Julianne Couch: Rethinking Invasive Species

Sustainable City Network:

Toby Query has worked as a natural resources ecologist for the city of Portland, Ore., Watershed Revegetation Program since 1999, and manages several hundred acres of forests and wetlands in the city. Under his watch, more than 3 million native seedlings and many tons of native grass and wildflower seeds have been planted. He also is the founder of Portland Ecologists Unite!, a monthly discussion group working to improve land management practices and increase the resiliency of the community of ecologists.

Through the years, Query said, he has slowly shifted his thinking from one that “combats evil invasives” to a more nuanced approach.

Many are doing great work on preventing non-native species movement to our wild places. In Lakeshore Living, Kristof and I advocated continuing this important work, and we spoke to the need to rethink some of our other efforts relating to non-native species. We fear that the system has become too Black & White. Why do we think this? Some invasive species management should be considered wrecks. Let me explain this and my concerns.

First, environmental harm, ecosystem harm, or ecological harm is purely a human concept. Every ecological study of a non-native species finds that the non-native created “environmental harm” or had a consequence to the environment (consistent with the Ecological Principle - that Many things are connected to other things). Second, if a species causes economic harm (or human harm) natural management agencies will manage the species, whether native or not (e.g., wolf, cormorant, or sea lamprey). Thus most invasive species thought today can be simplified to:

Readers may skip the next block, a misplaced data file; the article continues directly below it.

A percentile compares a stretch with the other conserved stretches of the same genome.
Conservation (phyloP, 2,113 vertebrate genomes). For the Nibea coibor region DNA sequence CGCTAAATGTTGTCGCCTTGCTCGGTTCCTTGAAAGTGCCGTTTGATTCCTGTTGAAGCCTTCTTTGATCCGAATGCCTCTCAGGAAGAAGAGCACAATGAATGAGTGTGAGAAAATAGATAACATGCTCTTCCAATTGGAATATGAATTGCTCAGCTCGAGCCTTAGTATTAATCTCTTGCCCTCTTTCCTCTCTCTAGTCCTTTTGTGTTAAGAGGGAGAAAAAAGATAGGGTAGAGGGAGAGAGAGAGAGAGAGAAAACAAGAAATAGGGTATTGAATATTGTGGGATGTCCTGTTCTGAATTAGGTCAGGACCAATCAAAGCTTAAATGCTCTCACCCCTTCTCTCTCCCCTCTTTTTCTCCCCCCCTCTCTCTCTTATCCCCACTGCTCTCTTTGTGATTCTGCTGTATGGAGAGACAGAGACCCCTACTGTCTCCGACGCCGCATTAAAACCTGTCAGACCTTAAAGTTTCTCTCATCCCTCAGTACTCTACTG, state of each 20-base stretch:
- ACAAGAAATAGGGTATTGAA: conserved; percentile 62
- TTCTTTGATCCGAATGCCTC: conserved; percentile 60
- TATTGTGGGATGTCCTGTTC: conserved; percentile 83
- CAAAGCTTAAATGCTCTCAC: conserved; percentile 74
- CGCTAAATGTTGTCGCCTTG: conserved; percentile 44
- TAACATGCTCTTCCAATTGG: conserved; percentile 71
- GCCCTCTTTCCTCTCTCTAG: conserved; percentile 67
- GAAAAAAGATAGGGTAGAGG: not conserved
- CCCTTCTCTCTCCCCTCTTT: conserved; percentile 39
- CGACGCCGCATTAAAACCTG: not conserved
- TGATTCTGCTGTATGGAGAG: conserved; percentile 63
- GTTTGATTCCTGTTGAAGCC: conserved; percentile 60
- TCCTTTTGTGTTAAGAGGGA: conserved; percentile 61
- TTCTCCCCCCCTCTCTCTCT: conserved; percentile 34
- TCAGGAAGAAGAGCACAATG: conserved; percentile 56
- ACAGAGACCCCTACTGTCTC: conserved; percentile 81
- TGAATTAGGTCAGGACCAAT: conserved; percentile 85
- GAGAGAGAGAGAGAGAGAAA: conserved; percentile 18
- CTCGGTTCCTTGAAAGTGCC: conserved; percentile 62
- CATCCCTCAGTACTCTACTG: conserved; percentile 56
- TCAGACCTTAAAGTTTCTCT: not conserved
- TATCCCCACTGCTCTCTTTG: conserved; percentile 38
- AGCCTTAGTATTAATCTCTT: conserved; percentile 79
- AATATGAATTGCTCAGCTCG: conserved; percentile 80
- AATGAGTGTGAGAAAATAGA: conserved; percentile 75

Non-native = BAD

Non-native species management is really a question of values – Human Values. Aldo Leopold recoiled on the anti-weed talk in his time. We are recoiling on the same phenomena today. War on Non-natives… War on Terror… War on…. Our language is anti-nature. We recoil at the Black & White, and we recognize the nuances and complexity of this issue.

One example of our invasive species management wreck is curly-leaf pondweed management in many lakes. Why do I say this is a wreck? First, we are allowing the destruction of fish habitat. Second, since we are taking an action, the burden is on us to demonstrate in the range of lakes that are now treated that there is little or no negative impact to native plant communities. This has yet to be done. Therefore, these treatments seem imprudent. The science has not changed substantially, but attitudes have.

Some history. Minnetonka Lake, an important Minnesota lake, had curly-leaf pondweed near the turn of the last century. In 1937 Dr. John Moyle recommended planting curly-leaf pondweed. Some of you might wonder why Dr. Moyle advocated planting of curly-leaf pondweed. Moyle was always ahead of his time — he was the only genius that the MN DNR has employed. On this issue, he is still ahead of his time. I suspect that once we get past the current Black & White view of non-native species, that management agencies will be recommending the use of curly-leaf pondweed in limited conditions. It may be the best aquatic plant for fish habitat in some of our altered lakes.